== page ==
Down the Shore, By the Sea
I often refer to Wildwood as my muse and my happy place. Every time I visit this New Jersey shore town, I can't get enough of the beach, boardwalk, wacky architecture, colorful neon signage, and the signature faux palm trees. I feel truly at peace relaxing by any of the town’s well-manicured and color-coordinated motel pools while listening to 50s and 60s hits, or soaking up the sun on the endless Wildwood Crest beach with family and friends. The tranquility of a day down the shore makes room for feasts that fuel late night fun on the boardwalk. Until recently, Wildwood was the only place I had ever been that made me want to stay up all night eating pizza, playing games, riding rides, shopping, people-watching, dog-watching, running into friends, eating ice cream sundaes, and walking the boards until my feet give out. My absolute favorite thing to do late at night is wander the streets with my husband, looking at all of the unique, glowing motel signs. We “ooh” and “ahh” at the fonts and colors, and ponder what their names represent. Each motel has its own unique story, a family who owned it, and often an interesting reason for its unique name. Over the years, these businesses have been passed down to new generations or changed hands, but many maintain their signature signage and well-curated Doo Wop aesthetic. I never thought I'd find another place quite like Wildwood until I visited Pietrasanta Marina on the northern coast of Tuscany in Italy. Instead of faux palm trees, neon lights, and a wooden boardwalk, this beautiful seaside town is lined with real palm trees, iconic bagno signage, and a marble slab promenade. My husband and I immediately felt at home walking the slabs, eating delicious seafood, pizza, and gelato while taking in the sights and sounds of 70s rock cover bands, cute dogs, and the latest Italian fashions. It was heartwarming to meet the owners of Bagno Carlo and hear the history of their family business and the tradition of privately owned beaches. Carlo Jr, the owner’s son, told me, “This is where Italy taught the world how to live by the sea.” We could not believe we had traveled 5,000 miles from home to come to a place that, at its heart, was so similar to the Jersey Shore. It actually took traveling all the way to Italy to fully understand why I love both of these places so much and my purpose for documenting them. Wildwood and Pietrasanta Marina are rare time capsules that allow the average person to enjoy time off with family and friends amidst historic architecture and signage by the ocean and sea. Both towns have found a way to hold onto the beautiful establishments created by previous generations and allow visitors such as ourselves to truly appreciate them. I've tried to capture the feeling and essence of Wildwood and Pietrasanta Marina using a variety of experimental 35mm photographic techniques including double exposures, layered color and prism filters, saturated films like Kodak's Ektar 100, and pre-exposed films such as Dubble and Psychedelic Blues film. My hope is that this project allows you to take a look through my lens and see the beauty I've found in these remarkably similar coastal towns.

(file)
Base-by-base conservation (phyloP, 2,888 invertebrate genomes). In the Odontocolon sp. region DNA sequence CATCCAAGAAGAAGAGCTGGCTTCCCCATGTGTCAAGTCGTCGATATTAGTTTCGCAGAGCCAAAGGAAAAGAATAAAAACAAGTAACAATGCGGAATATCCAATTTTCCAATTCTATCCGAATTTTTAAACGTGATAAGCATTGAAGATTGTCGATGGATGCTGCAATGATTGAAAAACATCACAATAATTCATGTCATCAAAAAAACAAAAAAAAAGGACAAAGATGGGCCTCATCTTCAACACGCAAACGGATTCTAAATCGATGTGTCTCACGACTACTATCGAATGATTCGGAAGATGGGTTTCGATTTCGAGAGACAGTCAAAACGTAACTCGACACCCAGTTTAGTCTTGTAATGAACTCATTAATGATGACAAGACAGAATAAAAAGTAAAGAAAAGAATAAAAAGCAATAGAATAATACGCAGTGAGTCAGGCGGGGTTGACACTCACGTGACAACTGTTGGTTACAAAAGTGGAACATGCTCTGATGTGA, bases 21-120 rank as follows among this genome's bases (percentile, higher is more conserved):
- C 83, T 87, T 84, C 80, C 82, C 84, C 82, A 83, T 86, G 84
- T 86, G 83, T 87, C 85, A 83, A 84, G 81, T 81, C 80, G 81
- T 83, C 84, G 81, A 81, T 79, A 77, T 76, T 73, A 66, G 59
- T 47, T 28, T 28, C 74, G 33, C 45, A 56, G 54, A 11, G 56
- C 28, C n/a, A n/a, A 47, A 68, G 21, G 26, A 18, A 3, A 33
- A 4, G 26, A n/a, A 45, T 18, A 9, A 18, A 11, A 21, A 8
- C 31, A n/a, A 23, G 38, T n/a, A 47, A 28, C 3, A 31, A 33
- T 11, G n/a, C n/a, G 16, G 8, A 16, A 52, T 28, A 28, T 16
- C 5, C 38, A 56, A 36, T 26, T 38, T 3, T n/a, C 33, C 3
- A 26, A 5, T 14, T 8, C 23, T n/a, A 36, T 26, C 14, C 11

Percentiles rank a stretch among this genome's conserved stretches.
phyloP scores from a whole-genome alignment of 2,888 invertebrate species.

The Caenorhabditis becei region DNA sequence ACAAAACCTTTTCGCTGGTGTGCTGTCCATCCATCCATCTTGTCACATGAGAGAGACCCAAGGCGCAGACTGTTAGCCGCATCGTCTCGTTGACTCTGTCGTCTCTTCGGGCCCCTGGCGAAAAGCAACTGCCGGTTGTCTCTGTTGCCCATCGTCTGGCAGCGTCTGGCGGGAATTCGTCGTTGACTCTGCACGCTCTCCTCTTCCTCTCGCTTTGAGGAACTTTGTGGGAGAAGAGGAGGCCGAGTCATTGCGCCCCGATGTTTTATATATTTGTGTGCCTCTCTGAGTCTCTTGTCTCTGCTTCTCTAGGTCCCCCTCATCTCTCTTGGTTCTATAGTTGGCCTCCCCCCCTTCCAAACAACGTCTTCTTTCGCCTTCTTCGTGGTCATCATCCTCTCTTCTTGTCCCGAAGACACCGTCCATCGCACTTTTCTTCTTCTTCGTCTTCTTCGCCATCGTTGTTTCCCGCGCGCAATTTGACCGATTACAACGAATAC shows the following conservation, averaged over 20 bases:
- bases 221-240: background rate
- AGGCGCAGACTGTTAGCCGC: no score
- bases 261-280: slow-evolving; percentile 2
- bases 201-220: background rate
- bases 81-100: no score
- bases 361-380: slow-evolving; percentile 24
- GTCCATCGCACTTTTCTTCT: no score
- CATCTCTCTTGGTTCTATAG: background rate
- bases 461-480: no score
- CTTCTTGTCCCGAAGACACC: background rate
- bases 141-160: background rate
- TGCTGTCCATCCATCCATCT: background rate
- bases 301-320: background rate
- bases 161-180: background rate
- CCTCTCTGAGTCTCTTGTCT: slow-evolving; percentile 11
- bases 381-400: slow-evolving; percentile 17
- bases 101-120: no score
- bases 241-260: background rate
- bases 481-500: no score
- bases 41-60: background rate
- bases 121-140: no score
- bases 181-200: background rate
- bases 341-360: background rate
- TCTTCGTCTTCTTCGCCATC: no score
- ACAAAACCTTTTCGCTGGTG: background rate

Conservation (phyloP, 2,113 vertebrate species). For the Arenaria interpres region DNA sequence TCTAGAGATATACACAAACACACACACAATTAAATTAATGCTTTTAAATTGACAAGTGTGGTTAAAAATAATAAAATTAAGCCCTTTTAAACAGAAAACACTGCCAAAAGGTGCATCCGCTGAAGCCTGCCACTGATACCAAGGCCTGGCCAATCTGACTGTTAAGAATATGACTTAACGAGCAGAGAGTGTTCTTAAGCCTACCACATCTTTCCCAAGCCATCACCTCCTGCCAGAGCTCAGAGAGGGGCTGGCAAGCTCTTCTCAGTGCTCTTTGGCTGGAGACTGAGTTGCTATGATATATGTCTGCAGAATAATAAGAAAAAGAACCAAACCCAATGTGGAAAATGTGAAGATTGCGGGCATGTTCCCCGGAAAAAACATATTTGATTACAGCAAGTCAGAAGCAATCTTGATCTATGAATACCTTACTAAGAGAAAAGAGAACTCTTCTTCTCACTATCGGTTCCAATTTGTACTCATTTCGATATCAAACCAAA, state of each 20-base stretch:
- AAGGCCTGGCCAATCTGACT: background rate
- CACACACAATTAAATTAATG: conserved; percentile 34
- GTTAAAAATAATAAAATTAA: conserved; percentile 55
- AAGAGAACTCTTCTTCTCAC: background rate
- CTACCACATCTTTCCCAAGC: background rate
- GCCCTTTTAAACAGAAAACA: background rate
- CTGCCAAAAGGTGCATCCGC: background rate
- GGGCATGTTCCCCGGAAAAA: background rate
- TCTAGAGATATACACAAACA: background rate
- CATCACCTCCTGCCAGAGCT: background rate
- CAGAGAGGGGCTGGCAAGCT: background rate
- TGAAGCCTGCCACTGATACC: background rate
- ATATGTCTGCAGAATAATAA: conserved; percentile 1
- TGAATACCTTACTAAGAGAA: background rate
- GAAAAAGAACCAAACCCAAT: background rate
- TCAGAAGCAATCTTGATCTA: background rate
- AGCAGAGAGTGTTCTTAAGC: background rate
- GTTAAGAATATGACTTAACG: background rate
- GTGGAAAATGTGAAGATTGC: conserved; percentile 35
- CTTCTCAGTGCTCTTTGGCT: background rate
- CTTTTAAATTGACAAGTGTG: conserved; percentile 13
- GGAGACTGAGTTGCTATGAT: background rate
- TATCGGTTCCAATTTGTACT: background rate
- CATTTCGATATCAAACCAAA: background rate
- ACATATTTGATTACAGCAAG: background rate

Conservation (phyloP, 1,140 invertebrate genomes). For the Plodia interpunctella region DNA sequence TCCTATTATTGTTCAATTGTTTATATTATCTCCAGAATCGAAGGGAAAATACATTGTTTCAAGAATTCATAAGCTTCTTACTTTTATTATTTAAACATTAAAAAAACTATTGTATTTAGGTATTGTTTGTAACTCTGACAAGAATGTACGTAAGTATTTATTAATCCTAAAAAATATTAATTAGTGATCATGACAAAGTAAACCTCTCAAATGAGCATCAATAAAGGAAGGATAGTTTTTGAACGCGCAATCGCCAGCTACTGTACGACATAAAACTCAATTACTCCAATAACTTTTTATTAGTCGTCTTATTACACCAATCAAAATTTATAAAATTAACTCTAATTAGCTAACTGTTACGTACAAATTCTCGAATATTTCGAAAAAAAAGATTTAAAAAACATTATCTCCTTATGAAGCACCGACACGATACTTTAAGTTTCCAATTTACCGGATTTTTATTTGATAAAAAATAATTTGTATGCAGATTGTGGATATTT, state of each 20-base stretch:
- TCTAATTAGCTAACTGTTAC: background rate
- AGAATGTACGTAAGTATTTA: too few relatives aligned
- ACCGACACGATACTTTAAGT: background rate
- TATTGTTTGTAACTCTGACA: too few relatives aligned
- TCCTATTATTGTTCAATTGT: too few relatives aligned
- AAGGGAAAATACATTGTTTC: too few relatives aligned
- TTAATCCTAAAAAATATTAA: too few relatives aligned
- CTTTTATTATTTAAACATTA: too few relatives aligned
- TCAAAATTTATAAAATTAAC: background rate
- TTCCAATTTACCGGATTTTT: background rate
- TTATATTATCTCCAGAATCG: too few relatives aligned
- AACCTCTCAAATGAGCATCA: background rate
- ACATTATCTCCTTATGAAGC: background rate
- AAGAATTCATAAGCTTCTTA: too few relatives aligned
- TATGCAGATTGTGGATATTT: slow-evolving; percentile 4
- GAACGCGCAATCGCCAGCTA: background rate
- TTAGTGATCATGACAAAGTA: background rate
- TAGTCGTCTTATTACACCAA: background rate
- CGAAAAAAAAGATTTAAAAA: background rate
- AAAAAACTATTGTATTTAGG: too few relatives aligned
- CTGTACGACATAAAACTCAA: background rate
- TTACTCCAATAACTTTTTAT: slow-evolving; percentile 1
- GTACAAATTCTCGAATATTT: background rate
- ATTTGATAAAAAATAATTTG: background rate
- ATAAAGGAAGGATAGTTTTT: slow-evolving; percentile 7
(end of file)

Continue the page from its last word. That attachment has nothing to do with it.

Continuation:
Katie Reynolds is a Philadelphia-based photographer and art educator whose work often embraces the surreal. Katie defines her style using a Nikon FE2, fisheye and wide angle lenses, and key techniques such as double exposures, vignetting, and natural lighting. Katie studied photography and media design at Wilmington University, where she began experimenting with the art of film photography. Her work has been exhibited at Gravy Studio, The Saint Andrews School, American Sardine Bar, Light Room Gallery, The Delaware Art Museum, Oxford Art Gallery, The Rotunda, Green Line Cafe, and Film Brothers Studio. Katie's photography has been published in Fused Magazine, The Philadelphia Inquirer, Spark Magazine, and Photographers Forum. In 2014, Katie and Matt Hurst self-published their collaborative book Beyond White Pines, which focused on abandoned resorts in the Poconos region of Pennsylvania. Currently, Katie enjoys spending her days inspiring and encouraging her students to explore their creativity using various mediums including photography at Lancashire Elementary School in Wilmington, Delaware. She has been awarded the 2018 DAEA Howard Pyle Educator Award and 2020 Elementary Art Educator Award for the State of Delaware.
"US photographer Katie Rey uses type as the basis for her experimental photography and is in the enviable position of being based in the US, the home of the neon street sign."
-Tom Hicks, Fused Magazine
Palm and Faux
Bikes and Flags
Boogie Boards and Lifegaurd
On the Water